Animal studies are tempting, but animals aren't capable of a placebo effect or reporting on quality of life. Human studies are tempting, but it's difficult to find matched "terminal" patients to serve as controls. And what if a human trial failed to demonstrate objective benefit? Then physicians could no longer honestly endorse this reasonable, inexpensive, convenient, and low-risk diet, and "terminal" patients would lose the perfect placebo. The best way forward for this diet is anecdotal. Each patient who adopts it should be encouraged to keep a log. Over time, these logs will say whether or not further objective research is warranted.
After conventional curative therapy has run its full course and failed, the odds of cure or remission are, clearly, remote. Patients should know this truth, but there's a world of difference between "remote" and "zero". By respecting this difference, physicians can give patients and their families and caregivers permission to hope for a miracle while simultaneously preparing for death, and, in this way, enhance quality of life for all involved.
Hope for cure is the most important component of terminal patients' lives even when they "know" such hope is unrealistic. Let's help these patients rephrase their thinking. Hope for cure may be remote, but it's never unrealistic. Physicians can inspire realistic hope by teaching "terminal" patients to understand the folate & thiamin-depleted, alcohol-fortified, ketogenic diet. Perhaps this diet would be better-known, simply, as the Desperation Diet. But there are more sources of hope than this diet.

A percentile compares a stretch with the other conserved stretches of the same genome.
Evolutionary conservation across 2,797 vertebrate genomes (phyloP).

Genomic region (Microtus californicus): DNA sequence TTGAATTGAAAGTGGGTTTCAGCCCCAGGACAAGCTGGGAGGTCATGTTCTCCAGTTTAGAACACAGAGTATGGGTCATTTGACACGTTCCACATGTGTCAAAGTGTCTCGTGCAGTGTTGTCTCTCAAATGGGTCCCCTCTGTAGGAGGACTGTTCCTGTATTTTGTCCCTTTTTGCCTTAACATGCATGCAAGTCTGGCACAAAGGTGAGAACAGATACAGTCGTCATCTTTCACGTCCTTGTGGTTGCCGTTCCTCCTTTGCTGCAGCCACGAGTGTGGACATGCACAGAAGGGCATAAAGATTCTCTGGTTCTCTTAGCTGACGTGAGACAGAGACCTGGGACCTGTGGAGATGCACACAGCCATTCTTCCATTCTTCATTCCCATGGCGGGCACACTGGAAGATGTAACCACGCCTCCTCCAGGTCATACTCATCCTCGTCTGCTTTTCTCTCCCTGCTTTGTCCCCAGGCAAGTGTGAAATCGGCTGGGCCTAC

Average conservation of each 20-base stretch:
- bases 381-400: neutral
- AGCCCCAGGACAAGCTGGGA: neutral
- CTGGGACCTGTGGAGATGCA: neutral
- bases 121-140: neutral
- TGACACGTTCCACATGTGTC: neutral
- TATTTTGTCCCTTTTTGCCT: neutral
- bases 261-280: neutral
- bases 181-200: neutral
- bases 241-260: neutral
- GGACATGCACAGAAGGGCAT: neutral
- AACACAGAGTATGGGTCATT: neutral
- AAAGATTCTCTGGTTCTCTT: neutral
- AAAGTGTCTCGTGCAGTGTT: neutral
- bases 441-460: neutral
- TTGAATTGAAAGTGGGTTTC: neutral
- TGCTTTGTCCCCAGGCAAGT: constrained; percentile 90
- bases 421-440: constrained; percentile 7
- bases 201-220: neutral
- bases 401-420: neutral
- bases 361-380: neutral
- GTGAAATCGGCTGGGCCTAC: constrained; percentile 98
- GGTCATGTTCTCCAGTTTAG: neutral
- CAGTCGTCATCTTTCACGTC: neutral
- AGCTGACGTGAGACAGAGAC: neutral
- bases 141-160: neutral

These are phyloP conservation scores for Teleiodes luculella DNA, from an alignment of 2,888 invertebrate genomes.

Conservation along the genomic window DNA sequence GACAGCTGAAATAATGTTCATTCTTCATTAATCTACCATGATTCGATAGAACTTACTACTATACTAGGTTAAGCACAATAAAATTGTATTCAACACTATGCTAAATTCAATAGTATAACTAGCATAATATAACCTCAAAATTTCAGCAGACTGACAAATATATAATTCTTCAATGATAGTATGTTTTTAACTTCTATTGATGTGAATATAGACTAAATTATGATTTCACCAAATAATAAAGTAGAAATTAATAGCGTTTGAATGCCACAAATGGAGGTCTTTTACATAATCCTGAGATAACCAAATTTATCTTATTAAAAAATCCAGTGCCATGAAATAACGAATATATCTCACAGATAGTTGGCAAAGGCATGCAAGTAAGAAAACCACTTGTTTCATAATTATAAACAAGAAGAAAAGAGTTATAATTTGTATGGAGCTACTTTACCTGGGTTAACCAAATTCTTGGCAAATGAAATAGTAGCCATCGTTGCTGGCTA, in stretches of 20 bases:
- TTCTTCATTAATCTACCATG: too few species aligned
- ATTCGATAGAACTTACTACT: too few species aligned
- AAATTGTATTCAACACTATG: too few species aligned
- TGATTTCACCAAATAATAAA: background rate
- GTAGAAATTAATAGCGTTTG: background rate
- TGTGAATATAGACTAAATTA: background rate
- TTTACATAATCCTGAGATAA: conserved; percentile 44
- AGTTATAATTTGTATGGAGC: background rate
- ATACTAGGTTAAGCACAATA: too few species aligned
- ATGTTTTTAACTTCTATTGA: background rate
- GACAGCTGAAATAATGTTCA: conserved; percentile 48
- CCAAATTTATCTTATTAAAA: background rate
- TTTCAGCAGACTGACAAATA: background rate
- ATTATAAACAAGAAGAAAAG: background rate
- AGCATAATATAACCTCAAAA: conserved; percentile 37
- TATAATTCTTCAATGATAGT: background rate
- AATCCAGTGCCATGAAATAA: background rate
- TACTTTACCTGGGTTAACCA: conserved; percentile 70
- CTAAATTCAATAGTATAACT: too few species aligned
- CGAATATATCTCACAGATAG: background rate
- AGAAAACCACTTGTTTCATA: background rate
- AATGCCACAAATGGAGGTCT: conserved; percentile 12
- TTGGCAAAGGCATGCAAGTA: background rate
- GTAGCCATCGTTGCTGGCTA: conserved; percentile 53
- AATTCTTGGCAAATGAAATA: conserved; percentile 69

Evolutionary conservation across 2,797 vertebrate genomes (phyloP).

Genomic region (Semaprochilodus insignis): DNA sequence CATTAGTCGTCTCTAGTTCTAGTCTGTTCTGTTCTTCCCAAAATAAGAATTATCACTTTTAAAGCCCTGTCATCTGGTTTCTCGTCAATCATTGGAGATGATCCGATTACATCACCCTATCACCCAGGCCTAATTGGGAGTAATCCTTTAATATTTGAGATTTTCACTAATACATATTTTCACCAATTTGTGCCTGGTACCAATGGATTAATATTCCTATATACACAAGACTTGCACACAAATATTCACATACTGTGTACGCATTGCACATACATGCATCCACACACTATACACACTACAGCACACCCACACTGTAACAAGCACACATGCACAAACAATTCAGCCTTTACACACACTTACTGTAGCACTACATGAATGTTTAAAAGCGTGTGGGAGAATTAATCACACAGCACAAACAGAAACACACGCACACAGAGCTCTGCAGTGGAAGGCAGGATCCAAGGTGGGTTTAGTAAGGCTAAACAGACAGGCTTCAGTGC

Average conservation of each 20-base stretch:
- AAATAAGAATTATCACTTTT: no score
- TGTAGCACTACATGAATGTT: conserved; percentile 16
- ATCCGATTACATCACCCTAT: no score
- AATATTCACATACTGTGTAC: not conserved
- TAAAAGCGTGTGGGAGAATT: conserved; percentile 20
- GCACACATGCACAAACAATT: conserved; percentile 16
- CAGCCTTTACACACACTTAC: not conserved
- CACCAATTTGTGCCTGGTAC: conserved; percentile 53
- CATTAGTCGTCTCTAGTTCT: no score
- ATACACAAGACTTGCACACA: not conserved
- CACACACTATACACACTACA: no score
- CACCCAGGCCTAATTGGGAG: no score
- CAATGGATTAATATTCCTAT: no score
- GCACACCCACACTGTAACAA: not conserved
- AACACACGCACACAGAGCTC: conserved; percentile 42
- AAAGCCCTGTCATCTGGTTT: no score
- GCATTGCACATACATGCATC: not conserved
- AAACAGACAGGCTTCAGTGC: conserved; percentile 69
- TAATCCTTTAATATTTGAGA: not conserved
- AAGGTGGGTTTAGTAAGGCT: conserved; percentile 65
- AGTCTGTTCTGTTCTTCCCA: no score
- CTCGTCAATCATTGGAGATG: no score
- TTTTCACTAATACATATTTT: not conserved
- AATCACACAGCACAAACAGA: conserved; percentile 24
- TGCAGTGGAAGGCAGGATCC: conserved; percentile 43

Reasonable, safe, and inexpensive adjuncts might boost adherence to, and efficacy of, the Desperation Diet, e.g., forest bathing  and yoga . New interventions emerge periodically for control of pain and nausea [12,13]. Additional interventions will emerge over time. Copper, for instance, seems more essential to growth of tumor than normal tissue . The drug for depleting body copper is proprietary, but growing food plants hydroponically in copper-free medium should accomplish the same mission with less side-effects and cost.